Monday, September 14, 2009

Conservative EI proposals don't address eligibility and access

From the early reports I'm reading of the Conservative Party's rushed announcement on proposed employment insurance reforms (after a summer of offering nothing but hot air) I can't say I'm overly impressed:

The Tory government is proposing legislation to extend employment insurance by up to 20 weeks for long-tenured workers, Human Resources Minister Diane Finley announced Monday.

Finley said the proposed measures, which would cost $935 million, would provide from five to 20 weeks of additional benefits depending on how long an eligible individual has been working and paying into EI.

Finley said the proposed legislation is a temporary measure that will be phased out gradually as the economy improves.
That's all fine and dandy, extended benefits are good. But it will do nothing for the many thousands of unemployed Canadians that don't even qualify for the program. It does nothing about the regional inequality of a system with a patchwork of national standards; there's nothing on national or even fewer regional standards or on a lower eligibility requirement.

These changes are fine, but there are months late and many dollars short. If the Conservatives were serious about EI reform, they would have brought these proposals to the joint Conservative-Liberal panel on EI reform during the summer.

Finley's presser today is an obvious attempt to make it appear the Conservatives are doing something on EI, without really doing much, going into an election. I would hardly call this a serious attempt at appeasing the NDP to avoid an election, as the Conservatives have done nothing to address the core concerns the NDP has around EI. Remember, the Liberals only wanted a temporary 360 hour national standard. The NDP wanted 360 hours permanently, and they chastised the Liberals for indicating "flexibility" on the number of hours.

Now, if the NDP does attempt to seize on this half-baked and inadequate Conservative proposal and call it a victory that lets them prop Harper up, they will be proven more desperate to avoid an election than I thought they were. And while I live to be surprised, I'd deem it unlikely.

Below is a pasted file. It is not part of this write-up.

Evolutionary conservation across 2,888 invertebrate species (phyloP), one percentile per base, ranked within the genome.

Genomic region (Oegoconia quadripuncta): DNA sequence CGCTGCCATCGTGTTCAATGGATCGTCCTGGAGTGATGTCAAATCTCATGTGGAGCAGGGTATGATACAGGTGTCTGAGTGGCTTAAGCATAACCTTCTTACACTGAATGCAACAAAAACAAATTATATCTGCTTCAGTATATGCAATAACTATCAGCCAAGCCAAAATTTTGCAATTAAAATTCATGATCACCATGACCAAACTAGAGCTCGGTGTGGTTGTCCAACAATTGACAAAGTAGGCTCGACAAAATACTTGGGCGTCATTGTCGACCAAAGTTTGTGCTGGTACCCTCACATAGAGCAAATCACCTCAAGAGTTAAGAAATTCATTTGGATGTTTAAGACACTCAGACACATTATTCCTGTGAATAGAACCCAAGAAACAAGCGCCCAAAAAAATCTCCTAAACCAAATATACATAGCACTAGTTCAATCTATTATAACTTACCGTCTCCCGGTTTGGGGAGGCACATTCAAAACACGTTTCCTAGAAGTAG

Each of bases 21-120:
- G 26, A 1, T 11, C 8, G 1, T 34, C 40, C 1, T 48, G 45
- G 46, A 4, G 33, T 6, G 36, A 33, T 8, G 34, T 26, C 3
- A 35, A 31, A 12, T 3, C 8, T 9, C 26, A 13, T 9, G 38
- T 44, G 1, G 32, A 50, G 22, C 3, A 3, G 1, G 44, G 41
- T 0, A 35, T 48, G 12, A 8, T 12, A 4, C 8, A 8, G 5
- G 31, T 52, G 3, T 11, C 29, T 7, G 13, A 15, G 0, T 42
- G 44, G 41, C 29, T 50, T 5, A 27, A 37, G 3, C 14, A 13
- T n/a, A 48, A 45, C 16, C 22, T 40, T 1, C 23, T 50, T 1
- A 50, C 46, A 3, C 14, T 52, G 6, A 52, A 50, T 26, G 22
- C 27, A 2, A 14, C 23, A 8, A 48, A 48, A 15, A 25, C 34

No, there's nothing here that indicates Stephen Harper doesn't want an election this fall. And there's no fig-leaf for the NDP here either.

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devinjohnston said...

I think your analysis is correct from a policy standpoint, and I doubt that this will entice the NDP to support the Conservatives to avoid an election. That said, if it's introduced as a separate motion, I don't see any reason for the NDP, Liberals, and Bloc to vote against it: it would at least be an improvement and there would be other, better, opportunities just around the corner to bring down the government.

The Rat said...

Look, if you seriously believe that somebody who couldn't hold a job for the minimum number of weeks lost their job because of the recession, then I have real estate we should talk about.

The people who are hurt most by EI issues in this recession are those who have worked for years, and then more years and never used it. The deserve longer term benefits than those who can't make minimum or who lost their job because they were fired for cause or who quit. Making EI easier to get only benefits the EI ski team members, not those who are truly hurting in a recession. The ones I want to help, and thankfully so does the CPC, are those that have actually contributed to society a little before they latch on to the teat. I can see that the Liberals disagree. What a surprise.

gingercat said...

The Rat, I do agree with you about the Conservatives plan to extend benefits to the the long term employed that are now unemployed . But you have a couple of misconseptions about who qualifies for benefits.
1. If you quit or get fired you don't qualify for benefits.
2. This is only a temporary measure.
3.The reason for lowering the threshold on hours is to accomodate people who were underemployed to begin with. Permenent full time jobs are not exactly plentiful anymore.

You will have to forgive me for being cynical towards anything the Conservatives have come up with. It wasn't that long ago that they denied that we were in a recession to begin with and that Ms. Findly openly remarked that unemployment benefits were "lucrative". Maybe you would care to explain why the Conservatives only have a change of heart only when they become threatened.